If we open our souls to the impressions which may come to us from the content of these pictures, then at the same time there will come to us much that has been experienced in the course of human evolution as an echo of old, instinctive clairvoyance; to-day this is sometimes treated historically, but fundamentally it is not understood. Real poets and spiritually inspired men lay hold of these often wonderful voices which sound from the traditions of the past, and make use of them just when they wish to express their highest and greatest conceptions. But even then they are very little understood.
So in the first part of Faust there rings out a wonderful saying which is scarcely at all understood, though it is quoted often enough. It occurs when Faust, having opened the book of Nostradamus, comes upon the sign of the Macrocosm:
Wie alles sich zum Ganzen webt,
Eins in dem andern wirkt und lebt!
Wie Himmelskräfte auf- und niedersteigen
Und sich die goldnen Eimer reichen,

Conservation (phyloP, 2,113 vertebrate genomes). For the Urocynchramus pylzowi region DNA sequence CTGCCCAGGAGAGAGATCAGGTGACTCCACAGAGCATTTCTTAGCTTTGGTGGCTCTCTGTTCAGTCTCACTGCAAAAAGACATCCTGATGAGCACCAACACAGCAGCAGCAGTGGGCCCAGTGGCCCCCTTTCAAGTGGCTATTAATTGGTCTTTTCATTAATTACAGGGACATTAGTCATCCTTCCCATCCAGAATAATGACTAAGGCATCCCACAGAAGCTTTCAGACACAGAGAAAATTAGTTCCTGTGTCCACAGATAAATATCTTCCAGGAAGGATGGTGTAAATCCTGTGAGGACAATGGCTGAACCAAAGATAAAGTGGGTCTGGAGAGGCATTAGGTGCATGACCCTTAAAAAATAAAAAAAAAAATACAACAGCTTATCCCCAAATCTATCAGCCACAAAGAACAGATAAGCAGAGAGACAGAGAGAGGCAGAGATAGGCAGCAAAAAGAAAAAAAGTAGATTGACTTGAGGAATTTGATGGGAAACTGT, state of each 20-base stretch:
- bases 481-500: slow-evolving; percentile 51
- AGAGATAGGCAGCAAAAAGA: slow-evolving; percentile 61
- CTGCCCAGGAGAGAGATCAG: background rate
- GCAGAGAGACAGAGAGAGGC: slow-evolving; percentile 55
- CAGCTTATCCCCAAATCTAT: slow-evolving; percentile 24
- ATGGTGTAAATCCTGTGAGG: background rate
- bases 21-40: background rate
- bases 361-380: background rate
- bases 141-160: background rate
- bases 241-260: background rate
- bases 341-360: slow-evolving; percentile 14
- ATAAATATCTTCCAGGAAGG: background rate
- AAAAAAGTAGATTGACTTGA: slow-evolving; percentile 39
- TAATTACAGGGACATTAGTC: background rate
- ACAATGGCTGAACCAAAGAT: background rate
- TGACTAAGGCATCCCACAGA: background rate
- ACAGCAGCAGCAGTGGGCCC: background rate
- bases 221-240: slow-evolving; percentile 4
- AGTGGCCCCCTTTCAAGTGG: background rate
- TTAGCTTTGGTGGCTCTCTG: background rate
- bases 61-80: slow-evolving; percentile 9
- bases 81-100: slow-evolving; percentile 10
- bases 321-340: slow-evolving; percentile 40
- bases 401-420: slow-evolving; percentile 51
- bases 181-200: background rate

Mit segenduftenden Schwingen
Vom Himmel durch die Erde dringen,
Harmonisch all das All durchklingen
How each the Whole its substance gives,
each in the other works and lives!
See heavenly forces rising and descending,
their golden urns reciprocally lending:
on wings that winnow sweet blessing
from heaven through the earth they're pressing,
to fill the All with harmonies caressing.
Steiner points out later that maybe Goethe, although initiated in a certain stage of his life, did not see the full explanation that lies in this image but still was able to get the correct image. A similar observation was made when commenting on Wagner.
For Steiner, we can deduce from quotes in lectures, it was apparently quite touching that, though for him Goethe and Wagner did not have the state of clairvoyance to be able to see the full extent and depth of the spiritual reality they were describing; the images in which they captured the essence of that spiritual reality where spot on correct .. even though they could not have known or seen the extent to which they were corresponding truthfully to the spiritual reality in detail.
It means that the process of developing imaginations or receiving inspiration has a content which is richer and more correct than even the receiver can see, know, or realize.